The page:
NOW THAT the Senate has passed its trade bill, the real decisions on American trade policy lie with the conference that is about to begin. Both the Senate's version and the one that the House passed earlier carry an outrageous amount of bad and mischievous baggage. But, fortunately, the worst mistakes in each are omitted in the other. That will give the conference great latitude -- if it chooses -- to write quite satisfactory legislation.
The most objectionable parts of both bills are the anti-Japanese provisions -- those that, in one veiled manner or another, blame the Japanese for the competitive failures of American industry. They threaten Japan with punishment if it doesn't bring its exports down or, alternatively, buy more American goods. Congress is expressing a wave of anti-Japanese emotion that does it no credit. Even the sponsors of these provisions acknowledge that Japanese trading practices have very little to do with the American trade deficit and the loss of American export markets. Japan's protection of its own market is deplorable, but no one disputes the reality that Japanese protectionism accounts for only a minute fraction of the United States' trade deficit. Nearly all of it arises from the Reagan administration's mismanagement of the American domestic economy and its enormous budget deficits. But it's easier and more satisfying to go after Japan than the budget deficits.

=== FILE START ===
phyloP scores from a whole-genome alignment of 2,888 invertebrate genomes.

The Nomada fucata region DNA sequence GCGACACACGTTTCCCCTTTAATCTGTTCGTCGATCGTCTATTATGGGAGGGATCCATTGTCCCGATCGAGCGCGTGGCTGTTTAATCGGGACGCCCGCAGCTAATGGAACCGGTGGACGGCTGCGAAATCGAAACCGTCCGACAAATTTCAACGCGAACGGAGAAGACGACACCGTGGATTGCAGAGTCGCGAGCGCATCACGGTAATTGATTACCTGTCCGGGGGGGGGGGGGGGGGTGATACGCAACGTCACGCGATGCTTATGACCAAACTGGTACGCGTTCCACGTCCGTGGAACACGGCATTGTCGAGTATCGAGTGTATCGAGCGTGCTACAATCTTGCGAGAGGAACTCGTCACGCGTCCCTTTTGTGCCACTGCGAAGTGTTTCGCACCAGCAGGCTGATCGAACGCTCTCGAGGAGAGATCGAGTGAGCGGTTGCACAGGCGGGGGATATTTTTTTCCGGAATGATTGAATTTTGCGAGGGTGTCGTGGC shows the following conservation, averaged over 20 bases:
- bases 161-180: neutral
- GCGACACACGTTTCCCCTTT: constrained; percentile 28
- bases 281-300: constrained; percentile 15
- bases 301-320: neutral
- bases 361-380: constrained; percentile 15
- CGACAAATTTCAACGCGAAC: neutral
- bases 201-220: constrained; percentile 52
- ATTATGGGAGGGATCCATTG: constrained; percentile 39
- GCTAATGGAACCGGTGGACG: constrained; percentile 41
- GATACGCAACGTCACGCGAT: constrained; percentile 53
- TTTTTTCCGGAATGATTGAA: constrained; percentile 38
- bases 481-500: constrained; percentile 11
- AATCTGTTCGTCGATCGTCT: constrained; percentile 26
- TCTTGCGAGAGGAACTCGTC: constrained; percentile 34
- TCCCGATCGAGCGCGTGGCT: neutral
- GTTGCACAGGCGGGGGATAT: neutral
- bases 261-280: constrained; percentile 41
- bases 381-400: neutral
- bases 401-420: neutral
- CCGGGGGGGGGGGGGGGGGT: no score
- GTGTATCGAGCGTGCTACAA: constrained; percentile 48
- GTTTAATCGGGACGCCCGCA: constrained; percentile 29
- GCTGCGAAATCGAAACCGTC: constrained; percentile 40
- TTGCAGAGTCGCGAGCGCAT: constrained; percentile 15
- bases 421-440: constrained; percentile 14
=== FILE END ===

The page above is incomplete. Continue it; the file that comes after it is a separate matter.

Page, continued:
And yet even these parts of the emerging legislation are not beyond redemption. The Senate's counterpart is less offensive than the original House language, the famous Gephardt amendment. The conference committee has an opportunity to refine it further. Improving the bill, rather than trying to pump it up as a partisan issue, ought to be the administration's strategy.
President Reagan has been doing a lot of heavy breathing about a veto, but killing this legislation is not an attractive prospect for him. If it were, the conference committee's job would be infinitely easier. It could simply stuff in all the lobby-pleasers and special-interest handouts, with assurance that none of them would ever actually find its way into law. But there is one thing in both bills that the president needs badly -- the authority to engage in the round of world trade negotiations that is now getting under way. That is where, among other things, the serious work of reducing Japan's trade restrictions is going to be done. If President Reagan vetoes this bill, the United States will be powerless to participate in the trade talks, and they will collapse. Mr. Reagan would become the first American president since World War II to fail to carry forward the job of expanding trade and trading rights that have been crucial in the rise of the world's prosperity over the past generation.
If Mr. Reagan can't get adequate legislation this year, he is unlikely to get it next year in the midst of an election campaign. The conference committee has a responsibility to produce a passable bill. Mr. Reagan can't afford to give it the easy out of an assured veto.